OK, enough for now. Hopefully you’ll have started to get the point, which is simply that with so much ‘guidance’ out there, the generally accepted understanding of what’s meant by the word “consultation” should be clearly understood by even the dimmest of planning officers.
But of course, planning officers aren’t dim. By any measure they are clever enough to play semantic games with anyone, the rules of the game having been passed down through the ranks as part of their professional development.
Any one of those documents you will find cited by Shropshire Council to give legitimacy to their claim to be a local authority responsive to the concerns of its communities. Reading those documents and seeing how they are reflected in reality, however, in reality they do anything but!
Were it otherwise I’d be the happiest bunny around, but as it is the major issue is Shropshire Council planning department’s refusal to accept that the word “consultation” means what it says on the tin. Their choosing to maintain a permanent state of denial about engagement meaning an exchange of possibly opposing views until a negotiated agreement satisfying the needs of both sides is achieved, doesn’t redefine the word even when it’s accompanied by the planner’s death stare, finely honed in the course of their professional training and especially when dealing with those opposing their plans.
When it came out, much was made of ‘The Big Conversation’, its title said it all; as a statement of intent it takes some beating and opens by saying…
Shropshire Council recognises the need for customers, stakeholders and businesses to have greater opportunities and involvement in the democratic process and to provide an environment that supports and encourages social responsibility and action. Overall, we plan to develop a ‘together we can’ attitude, supporting collective social action, with our Councillors as active facilitators and enablers, best placed to listen to and advocate on behalf of those harder to reach in their communities. Engagement is broader and deeper than traditional consultation [my emphasis]. It’s about how we communicate with, involve, listen to, respond to and understand local people and stakeholders. How we help people by developing ongoing relationships with them to become active citizens who can discuss and influence the things that matter most to them.
You know, I get fed up with criticising Shropshire Council and at one time thought I’d sorted out my differences with its planning department, but changes in both personnel and attitudes have combined with changes in national legislation to systematically destroy whatever kindly thoughts had started to creep through since I passed a note to Ian Kilby that said: “I’ll try to be kinder”.
Ian was getting a fair bit of criticism from one of the committees I was a member of, and not from me I’ll point out, which in itself is a significant point worth noting because it shows I’m not alone, just the most vocal. It was about the slowness of the planning department to get back with answers to queries from councillors and Ian Kilby was explaining how difficult it was to recruit new planners, so many experienced ones having taken the opportunity to get out when the chance of voluntary redundancy was offered by a cash-strapped council. He had a point and that’s when I passed him the note – so heartfelt was his pleading.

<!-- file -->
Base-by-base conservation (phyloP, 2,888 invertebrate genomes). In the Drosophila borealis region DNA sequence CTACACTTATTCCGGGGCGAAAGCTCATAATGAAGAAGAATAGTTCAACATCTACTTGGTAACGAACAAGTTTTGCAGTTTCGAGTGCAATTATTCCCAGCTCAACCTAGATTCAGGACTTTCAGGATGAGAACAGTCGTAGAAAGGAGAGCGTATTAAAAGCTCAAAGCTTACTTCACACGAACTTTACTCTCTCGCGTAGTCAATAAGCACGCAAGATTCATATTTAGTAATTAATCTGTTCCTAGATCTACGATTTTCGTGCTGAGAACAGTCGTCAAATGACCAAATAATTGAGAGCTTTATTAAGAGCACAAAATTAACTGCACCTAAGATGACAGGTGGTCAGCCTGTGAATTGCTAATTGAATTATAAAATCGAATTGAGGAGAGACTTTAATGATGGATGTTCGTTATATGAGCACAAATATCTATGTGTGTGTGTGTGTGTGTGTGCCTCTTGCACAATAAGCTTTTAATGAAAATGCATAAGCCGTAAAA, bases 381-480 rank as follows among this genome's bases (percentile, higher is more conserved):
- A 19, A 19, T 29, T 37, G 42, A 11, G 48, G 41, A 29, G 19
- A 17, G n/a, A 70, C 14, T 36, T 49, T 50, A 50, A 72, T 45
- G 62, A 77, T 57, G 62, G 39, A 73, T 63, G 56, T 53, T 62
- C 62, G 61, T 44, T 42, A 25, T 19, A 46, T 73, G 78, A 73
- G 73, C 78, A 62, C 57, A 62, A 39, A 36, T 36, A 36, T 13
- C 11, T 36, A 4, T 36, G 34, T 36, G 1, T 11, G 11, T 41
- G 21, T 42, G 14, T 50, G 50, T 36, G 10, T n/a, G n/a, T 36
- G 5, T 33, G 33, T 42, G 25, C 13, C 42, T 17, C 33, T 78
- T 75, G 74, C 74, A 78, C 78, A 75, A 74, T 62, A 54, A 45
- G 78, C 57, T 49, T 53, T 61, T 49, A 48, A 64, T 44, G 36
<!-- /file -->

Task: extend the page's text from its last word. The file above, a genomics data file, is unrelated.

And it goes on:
And I have been patient or was until about five years ago when certain events made me realise that assurances I’d taken on trust later proved to be not just empty but deliberately misleading to shut me up until it was too late to do anything.
I suppose that reversion to character by the planners started in earnest when serious concerns about routing construction traffic through Victorian terraced housing, cars parked both sides of the narrow street, could have been overcome by agreeing a different route for the access to that new estate, a suggestion which was deferred by the principal planning officer “until such reserved matters can be considered”. Except that the application as it stood was subsequently waved through on the nod. No appeal because according to that principal planning officer a ‘consultation’ of sorts had happened. (You can read what you like into the fact that the planned estate was being developed by the council-owned housing company, Shropshire Towns & Rural Housing.)
To add insult to the injury of legitimate concerns being ignored, during that planning process my positive response – in the spirit of engaging in the process – to two requests for site meetings from one of the planning officers involved were completely ignored, no meetings took place despite my chasing them up. The formal complaint about that officer’s behaviour was subsequently dismissed as unreasonable on the grounds that she was overwhelmed with work.
There are increasing examples of the failure in community engagement in the consultation process coming to light as a result of the increasing reliance on electronic communication. It is a major weakness (although arguably an unintended consequence) that adds strength to Shropshire Council’s determination to remove a bothersome public from its affairs.
Put simply, if someone doesn’t have the technology they don’t have the information they need to make a judgement on whatever is out for “consultation”, which is why public meetings are important, and is why the current reliance on virtual ‘meetings’ simply doesn’t acknowledge the opportunity such a remote medium offers to a council already adept at dodging effective scrutiny.
The draft SCI at para 3.8 (Communicating Effectively) touches on this by mentioning lack of ‘Access, Skills, and Motivation’ but the only other method they mention has a touch of the disingenuous about it, printed material.
OK, except that in practice, since becoming a “paperless electronic local authority”, printed copies of reports can only be had by asking for them and establishing ‘need’, but not everyone knows to ask, let alone who to ask.
Final question. Is there such a thing as a virtuous vicious circle?